When there’s no more room in hell, the dead will go Live.
Written and directed by Toronto-based filmmaker Ali Chappell, Verified (2021) is a sly and confident short film that explores the darker side of online popularity and the drive to become an influencer. After Nicky (Arrielle Edwards) becomes the victim of a violent encounter while streaming to her followers, she uncovers a horrifying and unexpected shortcut to internet stardom.
Serving up generous portions of both gore and confectionary, the short is savvy and pitch-perfect, flashing sympathetic side-eye toward both the strivers and over-sharers forever seeking that blue check or next follower milestone…and the audiences that enable them.
I sat down with the quintuple-threat Ali to talk about her short film, the lure of going viral, and why she is the secret Elvira of our generation.
Valeska Griffiths: What’s your writing process, when it comes to your films?
Ali Chappell: I’ve been writing stories since I was in high school. A lot of nonsense. But when I took the leap the other year to start writing screenplays, my main goal was to write roles for myself. If you aren’t booking the roles you want, you need to create them. Except when I wrote Verified, I knew that I would be too old to play this character. So, I decided this was my chance to try out directing and see if that was maybe something that I would be interested in. Turns out, it is!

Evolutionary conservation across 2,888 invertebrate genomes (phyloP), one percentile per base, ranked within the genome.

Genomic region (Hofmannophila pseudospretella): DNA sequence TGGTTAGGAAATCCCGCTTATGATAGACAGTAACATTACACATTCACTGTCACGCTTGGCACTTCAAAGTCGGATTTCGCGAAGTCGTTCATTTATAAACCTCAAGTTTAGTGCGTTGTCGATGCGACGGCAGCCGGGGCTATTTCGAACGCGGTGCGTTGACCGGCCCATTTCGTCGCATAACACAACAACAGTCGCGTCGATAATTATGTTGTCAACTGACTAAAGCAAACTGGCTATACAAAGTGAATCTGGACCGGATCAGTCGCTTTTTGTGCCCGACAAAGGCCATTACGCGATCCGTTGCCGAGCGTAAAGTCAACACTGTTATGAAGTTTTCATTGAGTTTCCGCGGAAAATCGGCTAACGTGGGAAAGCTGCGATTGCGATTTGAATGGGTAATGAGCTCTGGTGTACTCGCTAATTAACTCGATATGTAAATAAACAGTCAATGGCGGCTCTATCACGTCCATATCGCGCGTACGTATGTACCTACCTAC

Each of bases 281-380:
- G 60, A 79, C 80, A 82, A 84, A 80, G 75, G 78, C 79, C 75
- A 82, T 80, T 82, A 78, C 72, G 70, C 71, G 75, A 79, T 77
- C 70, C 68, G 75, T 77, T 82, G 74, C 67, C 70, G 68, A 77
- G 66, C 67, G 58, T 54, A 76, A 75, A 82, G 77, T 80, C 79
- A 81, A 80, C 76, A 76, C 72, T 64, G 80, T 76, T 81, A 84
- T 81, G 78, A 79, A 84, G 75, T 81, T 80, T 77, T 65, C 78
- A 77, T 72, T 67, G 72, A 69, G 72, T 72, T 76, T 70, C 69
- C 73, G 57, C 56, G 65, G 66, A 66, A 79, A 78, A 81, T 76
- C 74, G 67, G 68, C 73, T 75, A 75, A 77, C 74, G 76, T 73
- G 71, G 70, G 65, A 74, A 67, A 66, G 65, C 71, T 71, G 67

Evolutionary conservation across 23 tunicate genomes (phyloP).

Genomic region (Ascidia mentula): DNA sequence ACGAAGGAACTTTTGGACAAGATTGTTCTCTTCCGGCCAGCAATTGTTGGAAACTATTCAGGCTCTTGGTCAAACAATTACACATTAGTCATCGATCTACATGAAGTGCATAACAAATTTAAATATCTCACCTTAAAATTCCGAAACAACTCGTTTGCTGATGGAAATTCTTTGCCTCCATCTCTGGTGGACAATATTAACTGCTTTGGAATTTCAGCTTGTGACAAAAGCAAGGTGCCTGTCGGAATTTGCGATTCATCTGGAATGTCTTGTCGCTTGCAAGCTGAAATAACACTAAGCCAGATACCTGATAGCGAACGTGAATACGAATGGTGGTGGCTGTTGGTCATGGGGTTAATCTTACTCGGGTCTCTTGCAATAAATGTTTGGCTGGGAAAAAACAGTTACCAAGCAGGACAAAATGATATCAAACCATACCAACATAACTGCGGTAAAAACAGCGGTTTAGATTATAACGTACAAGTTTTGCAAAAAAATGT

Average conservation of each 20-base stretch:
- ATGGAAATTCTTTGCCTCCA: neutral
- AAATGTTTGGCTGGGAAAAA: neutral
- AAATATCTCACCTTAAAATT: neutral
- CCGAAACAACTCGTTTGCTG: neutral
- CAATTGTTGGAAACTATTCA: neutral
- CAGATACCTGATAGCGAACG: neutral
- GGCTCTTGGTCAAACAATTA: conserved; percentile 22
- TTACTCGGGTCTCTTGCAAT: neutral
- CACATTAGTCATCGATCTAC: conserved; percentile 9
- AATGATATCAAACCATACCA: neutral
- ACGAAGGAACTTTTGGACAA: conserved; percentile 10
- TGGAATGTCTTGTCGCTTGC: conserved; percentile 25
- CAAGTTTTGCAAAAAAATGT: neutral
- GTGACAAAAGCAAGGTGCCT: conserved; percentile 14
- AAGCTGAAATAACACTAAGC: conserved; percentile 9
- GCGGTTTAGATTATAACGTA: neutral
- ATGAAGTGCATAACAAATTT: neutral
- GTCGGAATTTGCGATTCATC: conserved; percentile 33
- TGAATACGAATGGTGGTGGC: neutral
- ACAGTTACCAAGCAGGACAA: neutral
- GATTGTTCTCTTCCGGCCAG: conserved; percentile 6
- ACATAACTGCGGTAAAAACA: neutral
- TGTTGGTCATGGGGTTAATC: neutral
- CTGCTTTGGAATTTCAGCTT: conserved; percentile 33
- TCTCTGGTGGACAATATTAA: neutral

During the pandemic, I realized that I was spending so much of my time on social media, just doom-scrolling. I also saw a lot of my friends trying to become influencers on Instagram during the pandemic. I had a few pre-pandemic that were trying, but it felt like now that everyone had the time to do things, there were a lot more trying to do it—‘cause it looks crazy appealing! Just being fashionable, not working a 9 to 5, being your own boss, getting free swag…I get it. We all want that. I also watched the majority of them struggle hard and fail at it, but keep going. It was interesting to see these different levels of determination within people I knew, even if no one was watching their stuff. Seeing what they tried to do to get that little bit of internet fame. I became obsessed with watching and seeing if I could figure what it took to make it as an influencer. What they did or didn’t do, that maybe others did or didn’t do. What their captions said, how they interacted with people online, how they presented themselves. I still do it. I actually do it way more now since I decided to turn Verified into a feature film script. I wanted to make sure that I capturing them correctly.